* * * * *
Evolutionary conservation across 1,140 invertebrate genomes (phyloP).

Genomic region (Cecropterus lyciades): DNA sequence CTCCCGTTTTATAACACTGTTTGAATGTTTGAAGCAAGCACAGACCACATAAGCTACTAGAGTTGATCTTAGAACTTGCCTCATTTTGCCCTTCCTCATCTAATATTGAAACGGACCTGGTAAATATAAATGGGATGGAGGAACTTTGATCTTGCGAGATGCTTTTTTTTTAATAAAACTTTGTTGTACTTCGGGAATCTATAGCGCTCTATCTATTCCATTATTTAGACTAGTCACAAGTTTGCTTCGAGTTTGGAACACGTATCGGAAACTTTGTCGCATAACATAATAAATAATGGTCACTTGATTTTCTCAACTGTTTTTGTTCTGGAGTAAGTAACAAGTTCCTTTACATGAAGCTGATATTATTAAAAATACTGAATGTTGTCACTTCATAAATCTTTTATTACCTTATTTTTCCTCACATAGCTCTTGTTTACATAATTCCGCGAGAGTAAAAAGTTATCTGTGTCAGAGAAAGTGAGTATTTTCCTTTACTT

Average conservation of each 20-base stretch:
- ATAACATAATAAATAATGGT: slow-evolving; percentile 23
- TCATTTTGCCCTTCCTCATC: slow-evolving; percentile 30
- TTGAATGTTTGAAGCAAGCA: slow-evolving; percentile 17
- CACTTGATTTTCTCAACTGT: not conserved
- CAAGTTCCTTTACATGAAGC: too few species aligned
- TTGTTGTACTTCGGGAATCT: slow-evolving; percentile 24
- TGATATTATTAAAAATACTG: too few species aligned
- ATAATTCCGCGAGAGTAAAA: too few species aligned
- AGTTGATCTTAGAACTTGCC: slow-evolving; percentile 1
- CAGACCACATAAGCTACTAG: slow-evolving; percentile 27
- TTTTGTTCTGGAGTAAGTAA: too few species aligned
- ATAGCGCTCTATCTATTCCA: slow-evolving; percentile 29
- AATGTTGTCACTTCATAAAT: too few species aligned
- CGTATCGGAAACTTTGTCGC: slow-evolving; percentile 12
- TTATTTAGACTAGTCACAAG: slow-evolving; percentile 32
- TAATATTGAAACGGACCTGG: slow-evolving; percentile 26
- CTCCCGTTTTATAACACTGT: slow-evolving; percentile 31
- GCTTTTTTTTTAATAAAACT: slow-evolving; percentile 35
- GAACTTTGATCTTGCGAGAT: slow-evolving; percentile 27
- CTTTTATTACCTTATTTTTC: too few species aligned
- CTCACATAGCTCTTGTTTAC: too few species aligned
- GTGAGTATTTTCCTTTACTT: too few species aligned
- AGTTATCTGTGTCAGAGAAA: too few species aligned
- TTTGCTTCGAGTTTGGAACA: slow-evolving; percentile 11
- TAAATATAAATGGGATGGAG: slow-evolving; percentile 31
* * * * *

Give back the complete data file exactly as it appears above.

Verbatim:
Evolutionary conservation across 1,140 invertebrate genomes (phyloP).

Genomic region (Cecropterus lyciades): DNA sequence CTCCCGTTTTATAACACTGTTTGAATGTTTGAAGCAAGCACAGACCACATAAGCTACTAGAGTTGATCTTAGAACTTGCCTCATTTTGCCCTTCCTCATCTAATATTGAAACGGACCTGGTAAATATAAATGGGATGGAGGAACTTTGATCTTGCGAGATGCTTTTTTTTTAATAAAACTTTGTTGTACTTCGGGAATCTATAGCGCTCTATCTATTCCATTATTTAGACTAGTCACAAGTTTGCTTCGAGTTTGGAACACGTATCGGAAACTTTGTCGCATAACATAATAAATAATGGTCACTTGATTTTCTCAACTGTTTTTGTTCTGGAGTAAGTAACAAGTTCCTTTACATGAAGCTGATATTATTAAAAATACTGAATGTTGTCACTTCATAAATCTTTTATTACCTTATTTTTCCTCACATAGCTCTTGTTTACATAATTCCGCGAGAGTAAAAAGTTATCTGTGTCAGAGAAAGTGAGTATTTTCCTTTACTT

Average conservation of each 20-base stretch:
- ATAACATAATAAATAATGGT: slow-evolving; percentile 23
- TCATTTTGCCCTTCCTCATC: slow-evolving; percentile 30
- TTGAATGTTTGAAGCAAGCA: slow-evolving; percentile 17
- CACTTGATTTTCTCAACTGT: not conserved
- CAAGTTCCTTTACATGAAGC: too few species aligned
- TTGTTGTACTTCGGGAATCT: slow-evolving; percentile 24
- TGATATTATTAAAAATACTG: too few species aligned
- ATAATTCCGCGAGAGTAAAA: too few species aligned
- AGTTGATCTTAGAACTTGCC: slow-evolving; percentile 1
- CAGACCACATAAGCTACTAG: slow-evolving; percentile 27
- TTTTGTTCTGGAGTAAGTAA: too few species aligned
- ATAGCGCTCTATCTATTCCA: slow-evolving; percentile 29
- AATGTTGTCACTTCATAAAT: too few species aligned
- CGTATCGGAAACTTTGTCGC: slow-evolving; percentile 12
- TTATTTAGACTAGTCACAAG: slow-evolving; percentile 32
- TAATATTGAAACGGACCTGG: slow-evolving; percentile 26
- CTCCCGTTTTATAACACTGT: slow-evolving; percentile 31
- GCTTTTTTTTTAATAAAACT: slow-evolving; percentile 35
- GAACTTTGATCTTGCGAGAT: slow-evolving; percentile 27
- CTTTTATTACCTTATTTTTC: too few species aligned
- CTCACATAGCTCTTGTTTAC: too few species aligned
- GTGAGTATTTTCCTTTACTT: too few species aligned
- AGTTATCTGTGTCAGAGAAA: too few species aligned
- TTTGCTTCGAGTTTGGAACA: slow-evolving; percentile 11
- TAAATATAAATGGGATGGAG: slow-evolving; percentile 31